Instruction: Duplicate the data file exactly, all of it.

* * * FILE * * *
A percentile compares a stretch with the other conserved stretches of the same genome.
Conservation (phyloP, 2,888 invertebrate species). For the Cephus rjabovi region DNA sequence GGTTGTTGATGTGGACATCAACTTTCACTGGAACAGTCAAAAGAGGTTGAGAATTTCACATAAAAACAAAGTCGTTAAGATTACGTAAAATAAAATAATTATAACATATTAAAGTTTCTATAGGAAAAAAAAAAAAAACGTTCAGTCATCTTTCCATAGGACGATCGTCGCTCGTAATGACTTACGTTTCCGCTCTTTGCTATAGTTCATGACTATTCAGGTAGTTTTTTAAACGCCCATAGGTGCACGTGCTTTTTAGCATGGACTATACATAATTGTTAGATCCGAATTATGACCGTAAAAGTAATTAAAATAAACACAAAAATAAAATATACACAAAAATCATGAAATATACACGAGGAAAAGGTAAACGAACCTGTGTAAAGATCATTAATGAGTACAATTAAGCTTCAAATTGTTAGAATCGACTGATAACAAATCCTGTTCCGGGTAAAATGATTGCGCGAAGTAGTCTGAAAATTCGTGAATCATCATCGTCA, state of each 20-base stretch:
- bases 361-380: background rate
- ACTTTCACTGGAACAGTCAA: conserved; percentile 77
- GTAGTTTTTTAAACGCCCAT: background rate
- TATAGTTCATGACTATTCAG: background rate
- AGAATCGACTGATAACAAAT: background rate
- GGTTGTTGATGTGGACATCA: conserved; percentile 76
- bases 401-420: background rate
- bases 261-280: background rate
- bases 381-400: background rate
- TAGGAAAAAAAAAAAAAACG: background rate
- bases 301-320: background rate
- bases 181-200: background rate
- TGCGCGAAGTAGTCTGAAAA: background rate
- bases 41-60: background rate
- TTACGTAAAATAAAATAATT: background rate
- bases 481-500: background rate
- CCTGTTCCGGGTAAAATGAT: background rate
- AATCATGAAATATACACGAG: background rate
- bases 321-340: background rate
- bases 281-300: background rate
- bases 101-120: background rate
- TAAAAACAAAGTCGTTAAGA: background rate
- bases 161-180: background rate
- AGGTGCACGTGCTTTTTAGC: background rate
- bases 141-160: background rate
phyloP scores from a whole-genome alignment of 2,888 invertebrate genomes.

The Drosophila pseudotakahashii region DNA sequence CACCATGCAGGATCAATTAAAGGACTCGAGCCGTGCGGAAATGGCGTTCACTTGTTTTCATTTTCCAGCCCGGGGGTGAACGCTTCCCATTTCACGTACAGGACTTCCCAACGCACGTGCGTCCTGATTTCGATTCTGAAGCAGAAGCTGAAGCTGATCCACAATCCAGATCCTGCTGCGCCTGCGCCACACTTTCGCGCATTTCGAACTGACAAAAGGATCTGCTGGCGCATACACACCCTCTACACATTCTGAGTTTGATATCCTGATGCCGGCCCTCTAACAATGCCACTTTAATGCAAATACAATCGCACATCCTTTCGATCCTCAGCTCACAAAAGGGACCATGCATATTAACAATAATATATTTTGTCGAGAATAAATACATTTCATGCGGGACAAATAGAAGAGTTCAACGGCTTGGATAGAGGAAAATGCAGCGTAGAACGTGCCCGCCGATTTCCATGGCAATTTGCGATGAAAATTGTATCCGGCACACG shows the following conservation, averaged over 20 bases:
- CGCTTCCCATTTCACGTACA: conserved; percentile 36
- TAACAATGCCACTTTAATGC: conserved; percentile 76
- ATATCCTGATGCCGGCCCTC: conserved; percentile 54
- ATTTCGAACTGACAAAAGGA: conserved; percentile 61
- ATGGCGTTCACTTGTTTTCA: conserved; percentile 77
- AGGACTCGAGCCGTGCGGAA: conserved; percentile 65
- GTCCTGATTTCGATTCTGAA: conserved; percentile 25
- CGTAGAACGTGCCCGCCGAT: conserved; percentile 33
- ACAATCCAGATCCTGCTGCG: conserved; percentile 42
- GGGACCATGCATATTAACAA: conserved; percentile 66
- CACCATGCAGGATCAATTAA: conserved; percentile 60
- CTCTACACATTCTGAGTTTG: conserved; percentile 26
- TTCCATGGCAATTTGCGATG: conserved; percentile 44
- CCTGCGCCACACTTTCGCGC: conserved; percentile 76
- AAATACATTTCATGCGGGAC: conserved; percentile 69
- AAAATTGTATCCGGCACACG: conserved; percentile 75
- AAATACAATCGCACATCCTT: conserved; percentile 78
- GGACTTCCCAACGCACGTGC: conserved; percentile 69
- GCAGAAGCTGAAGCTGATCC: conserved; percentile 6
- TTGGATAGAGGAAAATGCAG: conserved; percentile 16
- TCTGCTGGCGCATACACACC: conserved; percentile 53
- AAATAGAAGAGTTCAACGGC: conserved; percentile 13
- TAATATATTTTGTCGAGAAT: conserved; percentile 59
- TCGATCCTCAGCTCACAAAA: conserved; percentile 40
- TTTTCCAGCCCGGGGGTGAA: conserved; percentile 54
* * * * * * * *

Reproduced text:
A percentile compares a stretch with the other conserved stretches of the same genome.
Conservation (phyloP, 2,888 invertebrate species). For the Cephus rjabovi region DNA sequence GGTTGTTGATGTGGACATCAACTTTCACTGGAACAGTCAAAAGAGGTTGAGAATTTCACATAAAAACAAAGTCGTTAAGATTACGTAAAATAAAATAATTATAACATATTAAAGTTTCTATAGGAAAAAAAAAAAAAACGTTCAGTCATCTTTCCATAGGACGATCGTCGCTCGTAATGACTTACGTTTCCGCTCTTTGCTATAGTTCATGACTATTCAGGTAGTTTTTTAAACGCCCATAGGTGCACGTGCTTTTTAGCATGGACTATACATAATTGTTAGATCCGAATTATGACCGTAAAAGTAATTAAAATAAACACAAAAATAAAATATACACAAAAATCATGAAATATACACGAGGAAAAGGTAAACGAACCTGTGTAAAGATCATTAATGAGTACAATTAAGCTTCAAATTGTTAGAATCGACTGATAACAAATCCTGTTCCGGGTAAAATGATTGCGCGAAGTAGTCTGAAAATTCGTGAATCATCATCGTCA, state of each 20-base stretch:
- bases 361-380: background rate
- ACTTTCACTGGAACAGTCAA: conserved; percentile 77
- GTAGTTTTTTAAACGCCCAT: background rate
- TATAGTTCATGACTATTCAG: background rate
- AGAATCGACTGATAACAAAT: background rate
- GGTTGTTGATGTGGACATCA: conserved; percentile 76
- bases 401-420: background rate
- bases 261-280: background rate
- bases 381-400: background rate
- TAGGAAAAAAAAAAAAAACG: background rate
- bases 301-320: background rate
- bases 181-200: background rate
- TGCGCGAAGTAGTCTGAAAA: background rate
- bases 41-60: background rate
- TTACGTAAAATAAAATAATT: background rate
- bases 481-500: background rate
- CCTGTTCCGGGTAAAATGAT: background rate
- AATCATGAAATATACACGAG: background rate
- bases 321-340: background rate
- bases 281-300: background rate
- bases 101-120: background rate
- TAAAAACAAAGTCGTTAAGA: background rate
- bases 161-180: background rate
- AGGTGCACGTGCTTTTTAGC: background rate
- bases 141-160: background rate
phyloP scores from a whole-genome alignment of 2,888 invertebrate genomes.

The Drosophila pseudotakahashii region DNA sequence CACCATGCAGGATCAATTAAAGGACTCGAGCCGTGCGGAAATGGCGTTCACTTGTTTTCATTTTCCAGCCCGGGGGTGAACGCTTCCCATTTCACGTACAGGACTTCCCAACGCACGTGCGTCCTGATTTCGATTCTGAAGCAGAAGCTGAAGCTGATCCACAATCCAGATCCTGCTGCGCCTGCGCCACACTTTCGCGCATTTCGAACTGACAAAAGGATCTGCTGGCGCATACACACCCTCTACACATTCTGAGTTTGATATCCTGATGCCGGCCCTCTAACAATGCCACTTTAATGCAAATACAATCGCACATCCTTTCGATCCTCAGCTCACAAAAGGGACCATGCATATTAACAATAATATATTTTGTCGAGAATAAATACATTTCATGCGGGACAAATAGAAGAGTTCAACGGCTTGGATAGAGGAAAATGCAGCGTAGAACGTGCCCGCCGATTTCCATGGCAATTTGCGATGAAAATTGTATCCGGCACACG shows the following conservation, averaged over 20 bases:
- CGCTTCCCATTTCACGTACA: conserved; percentile 36
- TAACAATGCCACTTTAATGC: conserved; percentile 76
- ATATCCTGATGCCGGCCCTC: conserved; percentile 54
- ATTTCGAACTGACAAAAGGA: conserved; percentile 61
- ATGGCGTTCACTTGTTTTCA: conserved; percentile 77
- AGGACTCGAGCCGTGCGGAA: conserved; percentile 65
- GTCCTGATTTCGATTCTGAA: conserved; percentile 25
- CGTAGAACGTGCCCGCCGAT: conserved; percentile 33
- ACAATCCAGATCCTGCTGCG: conserved; percentile 42
- GGGACCATGCATATTAACAA: conserved; percentile 66
- CACCATGCAGGATCAATTAA: conserved; percentile 60
- CTCTACACATTCTGAGTTTG: conserved; percentile 26
- TTCCATGGCAATTTGCGATG: conserved; percentile 44
- CCTGCGCCACACTTTCGCGC: conserved; percentile 76
- AAATACATTTCATGCGGGAC: conserved; percentile 69
- AAAATTGTATCCGGCACACG: conserved; percentile 75
- AAATACAATCGCACATCCTT: conserved; percentile 78
- GGACTTCCCAACGCACGTGC: conserved; percentile 69
- GCAGAAGCTGAAGCTGATCC: conserved; percentile 6
- TTGGATAGAGGAAAATGCAG: conserved; percentile 16
- TCTGCTGGCGCATACACACC: conserved; percentile 53
- AAATAGAAGAGTTCAACGGC: conserved; percentile 13
- TAATATATTTTGTCGAGAAT: conserved; percentile 59
- TCGATCCTCAGCTCACAAAA: conserved; percentile 40
- TTTTCCAGCCCGGGGGTGAA: conserved; percentile 54